2014-2015 Visiting Scholar Program
The New England Public Policy Center, an applied policy group within the Federal Reserve Bank of Boston’s research department, seeks proposals for its 2014-2015 Visiting Scholar program. We are currently accepting applications for positions starting in 2014.
Over the course of his or her tenure with the Center, we expect that the visiting scholar will:
- Work on a substantive piece of research on a public policy issue of relevance to New England and that complements the work of the Center. It is expected that this work will be published in the Boston Fed research department working paper or public policy discussion paper series (with the author retaining all future publishing rights to his or her work). The scholar may be asked to present this research at public venues convened by the Center or advise policy makers about relevant findings.
- Present preliminary results to Center staff during an informal seminar and deliver a formal presentation to the research department.
- Support the work of the Center. This may include, but is not limited to: co-authoring a paper, reviewing drafts of working papers and research reports, or advising regional policy makers in the scholar's area of expertise.
- Interact with researchers and contribute to intellectual life in the Center and the research department.
Visiting scholars are typically paid a portion of their base salary. The Center does not provide or pay for research or other staff support or pay for scholars' relocation or travel costs.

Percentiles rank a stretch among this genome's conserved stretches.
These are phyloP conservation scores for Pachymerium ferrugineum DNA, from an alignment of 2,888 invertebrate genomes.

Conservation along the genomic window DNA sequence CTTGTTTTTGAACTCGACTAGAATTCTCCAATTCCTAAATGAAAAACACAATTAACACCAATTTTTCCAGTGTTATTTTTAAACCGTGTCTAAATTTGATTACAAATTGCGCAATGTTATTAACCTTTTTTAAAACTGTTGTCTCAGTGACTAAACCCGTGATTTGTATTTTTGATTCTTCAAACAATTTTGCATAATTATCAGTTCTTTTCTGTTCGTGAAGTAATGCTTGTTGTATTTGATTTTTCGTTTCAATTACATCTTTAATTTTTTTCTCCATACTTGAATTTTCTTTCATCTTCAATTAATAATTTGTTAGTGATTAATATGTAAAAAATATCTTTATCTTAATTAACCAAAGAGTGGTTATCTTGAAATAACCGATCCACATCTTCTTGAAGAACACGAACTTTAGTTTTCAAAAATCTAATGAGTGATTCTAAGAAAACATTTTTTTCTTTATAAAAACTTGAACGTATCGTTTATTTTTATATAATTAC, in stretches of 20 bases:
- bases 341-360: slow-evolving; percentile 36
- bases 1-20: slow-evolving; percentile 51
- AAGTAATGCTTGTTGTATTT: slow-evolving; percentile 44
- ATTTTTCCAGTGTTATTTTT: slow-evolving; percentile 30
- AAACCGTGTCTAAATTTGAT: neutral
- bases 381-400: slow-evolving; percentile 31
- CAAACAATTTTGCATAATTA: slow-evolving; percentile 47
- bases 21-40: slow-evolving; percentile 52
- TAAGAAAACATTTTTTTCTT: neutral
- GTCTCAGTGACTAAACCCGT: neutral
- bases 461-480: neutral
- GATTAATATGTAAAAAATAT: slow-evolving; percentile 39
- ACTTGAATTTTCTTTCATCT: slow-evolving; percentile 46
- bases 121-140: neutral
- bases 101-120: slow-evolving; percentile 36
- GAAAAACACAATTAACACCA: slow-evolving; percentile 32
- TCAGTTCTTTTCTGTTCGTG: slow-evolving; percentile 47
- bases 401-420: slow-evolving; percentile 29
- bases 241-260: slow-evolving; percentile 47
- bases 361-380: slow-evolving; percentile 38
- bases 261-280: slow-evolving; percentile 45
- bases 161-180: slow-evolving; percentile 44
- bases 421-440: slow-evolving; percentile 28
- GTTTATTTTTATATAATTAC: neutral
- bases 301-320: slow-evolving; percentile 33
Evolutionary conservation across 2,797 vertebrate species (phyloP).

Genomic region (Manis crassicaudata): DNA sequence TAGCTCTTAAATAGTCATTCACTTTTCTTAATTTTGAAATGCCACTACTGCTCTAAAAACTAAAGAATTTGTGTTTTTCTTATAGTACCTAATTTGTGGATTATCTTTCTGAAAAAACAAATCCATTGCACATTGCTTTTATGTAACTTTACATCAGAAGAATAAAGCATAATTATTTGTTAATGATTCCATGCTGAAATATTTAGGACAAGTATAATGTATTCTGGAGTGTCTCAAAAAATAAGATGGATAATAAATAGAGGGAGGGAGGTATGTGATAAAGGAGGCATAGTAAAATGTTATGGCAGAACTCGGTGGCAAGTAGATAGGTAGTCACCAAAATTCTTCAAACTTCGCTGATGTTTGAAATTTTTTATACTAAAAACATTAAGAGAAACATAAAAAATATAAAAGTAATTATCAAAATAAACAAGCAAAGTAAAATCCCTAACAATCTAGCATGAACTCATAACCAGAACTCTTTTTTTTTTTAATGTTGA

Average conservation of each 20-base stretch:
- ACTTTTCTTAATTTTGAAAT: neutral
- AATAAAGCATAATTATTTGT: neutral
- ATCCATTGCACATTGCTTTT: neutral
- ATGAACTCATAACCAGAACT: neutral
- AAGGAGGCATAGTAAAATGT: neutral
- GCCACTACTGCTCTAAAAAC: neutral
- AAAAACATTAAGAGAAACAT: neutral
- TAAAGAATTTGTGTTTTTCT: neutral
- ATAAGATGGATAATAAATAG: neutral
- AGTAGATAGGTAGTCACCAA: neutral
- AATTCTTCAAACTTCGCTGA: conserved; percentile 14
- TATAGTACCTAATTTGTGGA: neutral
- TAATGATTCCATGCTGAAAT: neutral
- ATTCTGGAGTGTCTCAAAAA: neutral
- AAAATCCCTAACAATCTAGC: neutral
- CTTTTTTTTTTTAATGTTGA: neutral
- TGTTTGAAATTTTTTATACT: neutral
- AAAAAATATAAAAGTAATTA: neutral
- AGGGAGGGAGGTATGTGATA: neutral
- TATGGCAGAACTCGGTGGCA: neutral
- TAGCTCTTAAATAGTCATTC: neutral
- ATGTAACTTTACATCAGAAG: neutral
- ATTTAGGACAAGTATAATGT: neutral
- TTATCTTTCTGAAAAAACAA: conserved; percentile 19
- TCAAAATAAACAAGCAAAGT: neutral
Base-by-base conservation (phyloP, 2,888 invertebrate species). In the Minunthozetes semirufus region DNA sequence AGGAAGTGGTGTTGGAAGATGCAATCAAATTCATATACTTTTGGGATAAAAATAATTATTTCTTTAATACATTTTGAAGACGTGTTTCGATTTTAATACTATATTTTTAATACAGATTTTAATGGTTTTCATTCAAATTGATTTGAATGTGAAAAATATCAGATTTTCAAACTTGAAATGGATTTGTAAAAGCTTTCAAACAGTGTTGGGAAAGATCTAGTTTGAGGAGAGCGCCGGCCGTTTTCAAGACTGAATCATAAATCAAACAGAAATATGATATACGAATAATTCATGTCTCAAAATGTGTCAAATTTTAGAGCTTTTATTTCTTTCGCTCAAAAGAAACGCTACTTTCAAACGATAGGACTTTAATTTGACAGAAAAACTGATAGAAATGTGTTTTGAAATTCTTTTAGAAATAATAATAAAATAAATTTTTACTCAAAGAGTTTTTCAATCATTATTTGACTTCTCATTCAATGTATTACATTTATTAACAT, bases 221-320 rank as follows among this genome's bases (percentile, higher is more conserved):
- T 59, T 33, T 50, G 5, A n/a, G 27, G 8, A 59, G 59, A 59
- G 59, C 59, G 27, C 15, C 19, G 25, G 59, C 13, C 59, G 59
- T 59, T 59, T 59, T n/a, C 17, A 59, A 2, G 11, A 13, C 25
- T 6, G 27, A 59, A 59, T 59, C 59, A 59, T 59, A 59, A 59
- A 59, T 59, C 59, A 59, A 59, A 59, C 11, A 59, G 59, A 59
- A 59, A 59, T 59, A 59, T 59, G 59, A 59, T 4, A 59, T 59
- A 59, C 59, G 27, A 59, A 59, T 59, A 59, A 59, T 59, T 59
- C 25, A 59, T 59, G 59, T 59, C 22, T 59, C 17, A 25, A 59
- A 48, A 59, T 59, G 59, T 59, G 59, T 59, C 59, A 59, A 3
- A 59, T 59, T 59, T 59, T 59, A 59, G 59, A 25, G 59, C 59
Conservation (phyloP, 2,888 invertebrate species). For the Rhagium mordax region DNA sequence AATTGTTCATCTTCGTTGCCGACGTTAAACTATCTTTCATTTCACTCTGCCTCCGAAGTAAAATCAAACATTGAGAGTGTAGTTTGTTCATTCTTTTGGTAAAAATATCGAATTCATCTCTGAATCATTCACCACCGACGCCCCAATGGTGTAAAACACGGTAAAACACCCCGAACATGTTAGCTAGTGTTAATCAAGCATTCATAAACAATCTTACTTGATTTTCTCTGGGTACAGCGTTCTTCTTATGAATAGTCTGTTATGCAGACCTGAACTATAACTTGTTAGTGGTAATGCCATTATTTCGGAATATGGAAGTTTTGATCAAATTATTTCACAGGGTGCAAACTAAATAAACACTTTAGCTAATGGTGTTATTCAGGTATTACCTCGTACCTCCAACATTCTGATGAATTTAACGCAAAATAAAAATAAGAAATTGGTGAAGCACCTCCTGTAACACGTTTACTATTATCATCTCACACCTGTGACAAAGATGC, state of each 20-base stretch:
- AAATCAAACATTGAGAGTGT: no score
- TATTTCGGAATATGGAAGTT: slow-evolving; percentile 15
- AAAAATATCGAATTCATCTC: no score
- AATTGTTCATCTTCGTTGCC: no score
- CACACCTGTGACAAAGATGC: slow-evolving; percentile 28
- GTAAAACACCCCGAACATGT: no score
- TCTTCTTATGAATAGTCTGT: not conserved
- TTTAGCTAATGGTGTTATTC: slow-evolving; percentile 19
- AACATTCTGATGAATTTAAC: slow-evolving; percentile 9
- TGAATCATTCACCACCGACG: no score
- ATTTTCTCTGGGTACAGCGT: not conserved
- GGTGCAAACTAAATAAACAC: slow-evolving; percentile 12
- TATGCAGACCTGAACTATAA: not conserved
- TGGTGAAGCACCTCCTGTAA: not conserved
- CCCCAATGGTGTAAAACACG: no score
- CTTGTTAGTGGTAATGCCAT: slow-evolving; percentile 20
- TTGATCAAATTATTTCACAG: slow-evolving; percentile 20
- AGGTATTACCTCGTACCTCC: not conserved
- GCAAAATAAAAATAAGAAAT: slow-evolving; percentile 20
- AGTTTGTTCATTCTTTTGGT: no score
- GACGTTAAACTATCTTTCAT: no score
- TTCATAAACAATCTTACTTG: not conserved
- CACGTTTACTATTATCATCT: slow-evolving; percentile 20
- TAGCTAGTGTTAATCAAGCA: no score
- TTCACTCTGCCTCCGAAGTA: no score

Priority will be given to research proposals that complement the Center's research agenda and/or are within its two areas of expertise:
State and local public finance, including
- Long-term fiscal sustainability of state and local governments
- Cyclical properties of state and local government budgets
- Indebtedness of state and local governments
- State and local government pension systems and other post-retirement benefits
- Fiscal federalism
- Costs and benefits of regionalizing local public services; best practices
Labor market and demographic trends, including
- Supply-demand imbalances (or skills mismatches) in state and regional labor markets
- Effects of demographic change (including immigration and retirement) on state and regional labor supply
- Domestic migration and state and regional labor markets
- Labor market implications of health care reform
- Education and workforce training strategies
- Youth unemployment
Interested candidates should submit a letter of intent, current curriculum vitae, and a 1,000-1,500 word research proposal by September 27, 2013. The letter should indicate dates available and salary requirements. We expect to accept applications on a rolling basis, but those received by September 27th will be given priority.
Submit your proposal or any questions to:
Deputy Director, New England Public Policy Center